Saturday, December 20, 2014

Eliza Robertson Rocks

In the 62nd in a series of posts on 2014 books entered for The Story Prize, Eliza Robertson, author of Wallflowers (Bloomsbury), considers alternative careers.

If you weren’t a writer, what would you be doing?
I have three answers for this question, or rather, I will interpret this question in three different ways. 

Interpretation #1: If I died tomorrow and could be reincarnated as another human being, what would I be? Answer: a dancer. I have danced recreationally for twelve years, but it’s not the same. I missed the back-bending, foot-breaking golden years, and I am not sure I have a natural talent for it anyway. I was born pigeon-toed, which is the opposite of what you want. 

Interpretation #2: If at 20 I did not join the University of Victoria’s creative writing program, what would I be? Answer: A lawyer. I studied political science for the first three years of my undergraduate with the hopes of writing the LSAT and going to law school. 

Interpretation #3: If right now I did not write what would I be doing? This might be the nearest to the original question. Answer: I would work in a fun open-plan office with bowls of candy and bean bag chairs and walls you could write ideas on. I don’t know what the company would be, but it would involve an OK salary, witty coworkers and benefits, I hope. (Really — I would like this anyway, even as a full-time-ish writer.) OR I would work in film production. I don’t know what I would do in film production, but I feel at home on set, and I think I would like to speak into a headset or walkie talkie.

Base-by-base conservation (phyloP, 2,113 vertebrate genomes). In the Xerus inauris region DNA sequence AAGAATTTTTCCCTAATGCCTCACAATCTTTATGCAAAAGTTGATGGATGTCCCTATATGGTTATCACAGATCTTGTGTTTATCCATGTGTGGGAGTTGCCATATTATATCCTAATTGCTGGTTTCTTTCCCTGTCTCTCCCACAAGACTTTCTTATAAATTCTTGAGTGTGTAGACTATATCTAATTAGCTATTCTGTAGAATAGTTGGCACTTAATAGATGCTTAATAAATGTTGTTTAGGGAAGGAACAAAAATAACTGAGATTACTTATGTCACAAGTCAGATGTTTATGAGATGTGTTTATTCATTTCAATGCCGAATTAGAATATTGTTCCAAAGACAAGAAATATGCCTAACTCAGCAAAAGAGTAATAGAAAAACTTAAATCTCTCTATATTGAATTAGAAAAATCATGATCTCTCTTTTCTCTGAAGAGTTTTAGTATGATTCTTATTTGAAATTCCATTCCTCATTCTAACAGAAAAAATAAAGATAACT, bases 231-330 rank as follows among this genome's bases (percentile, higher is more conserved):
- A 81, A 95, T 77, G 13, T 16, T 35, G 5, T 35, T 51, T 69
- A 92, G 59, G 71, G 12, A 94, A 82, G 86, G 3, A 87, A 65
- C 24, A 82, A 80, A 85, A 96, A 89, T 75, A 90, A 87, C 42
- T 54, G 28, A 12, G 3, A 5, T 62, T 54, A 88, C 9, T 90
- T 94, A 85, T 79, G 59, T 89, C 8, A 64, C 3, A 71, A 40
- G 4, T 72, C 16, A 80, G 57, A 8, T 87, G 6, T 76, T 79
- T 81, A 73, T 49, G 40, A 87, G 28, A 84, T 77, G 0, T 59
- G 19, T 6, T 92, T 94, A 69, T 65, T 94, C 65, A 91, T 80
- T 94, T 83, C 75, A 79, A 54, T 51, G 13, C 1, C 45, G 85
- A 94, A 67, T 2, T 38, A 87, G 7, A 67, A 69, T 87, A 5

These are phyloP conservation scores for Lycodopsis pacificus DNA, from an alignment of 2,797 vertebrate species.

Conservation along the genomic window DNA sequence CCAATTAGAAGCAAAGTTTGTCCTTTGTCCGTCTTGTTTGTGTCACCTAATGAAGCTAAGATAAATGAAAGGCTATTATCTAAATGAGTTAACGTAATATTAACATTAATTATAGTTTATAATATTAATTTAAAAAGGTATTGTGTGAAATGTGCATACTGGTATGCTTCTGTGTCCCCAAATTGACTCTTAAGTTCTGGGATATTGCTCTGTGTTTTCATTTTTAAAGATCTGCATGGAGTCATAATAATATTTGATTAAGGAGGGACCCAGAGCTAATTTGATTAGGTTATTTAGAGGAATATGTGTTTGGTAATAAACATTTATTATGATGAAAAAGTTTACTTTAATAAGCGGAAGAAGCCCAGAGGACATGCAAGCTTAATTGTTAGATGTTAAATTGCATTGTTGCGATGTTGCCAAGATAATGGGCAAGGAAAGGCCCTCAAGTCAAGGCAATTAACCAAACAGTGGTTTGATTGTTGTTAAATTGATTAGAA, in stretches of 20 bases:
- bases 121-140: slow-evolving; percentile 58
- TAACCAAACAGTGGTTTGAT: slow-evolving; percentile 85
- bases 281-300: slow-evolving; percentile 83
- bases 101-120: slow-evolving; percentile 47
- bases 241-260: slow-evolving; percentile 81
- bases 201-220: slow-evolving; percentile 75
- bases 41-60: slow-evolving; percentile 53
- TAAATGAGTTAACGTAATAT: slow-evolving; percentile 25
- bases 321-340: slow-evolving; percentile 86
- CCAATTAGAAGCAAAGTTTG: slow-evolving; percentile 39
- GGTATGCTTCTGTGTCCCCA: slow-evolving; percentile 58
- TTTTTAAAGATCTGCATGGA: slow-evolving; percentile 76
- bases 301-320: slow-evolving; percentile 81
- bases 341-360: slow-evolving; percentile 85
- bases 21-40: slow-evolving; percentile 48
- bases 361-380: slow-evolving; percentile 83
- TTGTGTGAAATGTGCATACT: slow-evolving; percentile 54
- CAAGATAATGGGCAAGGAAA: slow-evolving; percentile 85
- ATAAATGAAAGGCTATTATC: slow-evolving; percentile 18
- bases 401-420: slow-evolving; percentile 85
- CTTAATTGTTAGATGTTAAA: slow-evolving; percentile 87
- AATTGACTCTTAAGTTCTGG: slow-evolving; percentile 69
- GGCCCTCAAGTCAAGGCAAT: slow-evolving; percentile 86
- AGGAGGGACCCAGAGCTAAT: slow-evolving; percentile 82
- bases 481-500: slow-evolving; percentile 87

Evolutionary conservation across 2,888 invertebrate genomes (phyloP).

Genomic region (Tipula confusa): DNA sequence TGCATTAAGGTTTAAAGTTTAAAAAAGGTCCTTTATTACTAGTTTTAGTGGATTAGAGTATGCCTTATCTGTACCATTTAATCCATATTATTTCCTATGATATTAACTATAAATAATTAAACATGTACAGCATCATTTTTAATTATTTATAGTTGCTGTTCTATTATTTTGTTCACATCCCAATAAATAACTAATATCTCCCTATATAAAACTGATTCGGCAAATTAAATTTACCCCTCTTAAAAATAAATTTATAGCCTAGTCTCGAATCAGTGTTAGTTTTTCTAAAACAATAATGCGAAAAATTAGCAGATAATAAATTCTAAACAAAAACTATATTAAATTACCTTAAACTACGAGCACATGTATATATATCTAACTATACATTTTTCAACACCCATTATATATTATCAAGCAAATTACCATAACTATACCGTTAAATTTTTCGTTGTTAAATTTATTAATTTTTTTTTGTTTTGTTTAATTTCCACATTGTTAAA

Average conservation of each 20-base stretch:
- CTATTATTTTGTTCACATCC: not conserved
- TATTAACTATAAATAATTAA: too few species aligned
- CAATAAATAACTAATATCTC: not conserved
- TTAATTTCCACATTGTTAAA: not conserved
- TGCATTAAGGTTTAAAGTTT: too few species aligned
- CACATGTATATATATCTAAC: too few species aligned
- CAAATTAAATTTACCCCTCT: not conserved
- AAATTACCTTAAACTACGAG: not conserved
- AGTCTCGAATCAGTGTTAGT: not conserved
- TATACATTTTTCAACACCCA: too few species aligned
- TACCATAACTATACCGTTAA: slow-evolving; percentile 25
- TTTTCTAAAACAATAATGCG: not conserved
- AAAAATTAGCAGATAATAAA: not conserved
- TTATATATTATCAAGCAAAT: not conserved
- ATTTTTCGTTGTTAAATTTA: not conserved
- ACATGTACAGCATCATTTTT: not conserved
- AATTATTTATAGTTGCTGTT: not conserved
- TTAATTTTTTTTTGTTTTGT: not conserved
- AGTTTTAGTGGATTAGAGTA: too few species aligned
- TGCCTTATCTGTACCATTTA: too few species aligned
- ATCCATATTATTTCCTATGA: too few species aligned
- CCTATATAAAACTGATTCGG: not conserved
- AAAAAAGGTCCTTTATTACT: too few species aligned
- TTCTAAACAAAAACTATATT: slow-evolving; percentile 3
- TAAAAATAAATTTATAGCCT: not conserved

Describe an unusual writing habit of yours.
It has come to my attention that I rock from side to side. The first time I noticed, I was working at the beautiful Bibliothèque d’Etude et du Patrimoine in Toulouse, where I lived at the time. I suppose we are hyperaware of our behaviour in public spaces, because only then did I realize that I was shifting back and forth on the chair. I stopped. I didn’t want the French to think I was a psycho. The next day I caught myself rocking at home and did not stop. I figure it helps maintain a prose rhythm.

Do you ever borrow characters or situations from real life, and has anyone ever confronted you about it, been angry or pleased?
Normally I do not borrow characters from real life, except once I wrote about a hostile housemate. The story itself is not autobiographical, but certainly I recycled some of her mannerisms. She has not confronted me about it. It wouldn’t be the worst thing. I portrayed her sympathetically in the end, I think.

What's the best story idea you've had that you've never been able to write to your satisfaction?
When I was in a second year workshop at UVic, I submitted a story about a sword swallower, which was written in the form of a how-to guide. (The title was “How to Swallow a Sword,” I think.) It was basically a dramatized eHow set at a circus with a snake charmer and lobster boy who made puns about sea life. Oh, and the narrator was incestuous and “sword swallowing” became a metaphor for seducing his niece. I tried to take on too much, I think.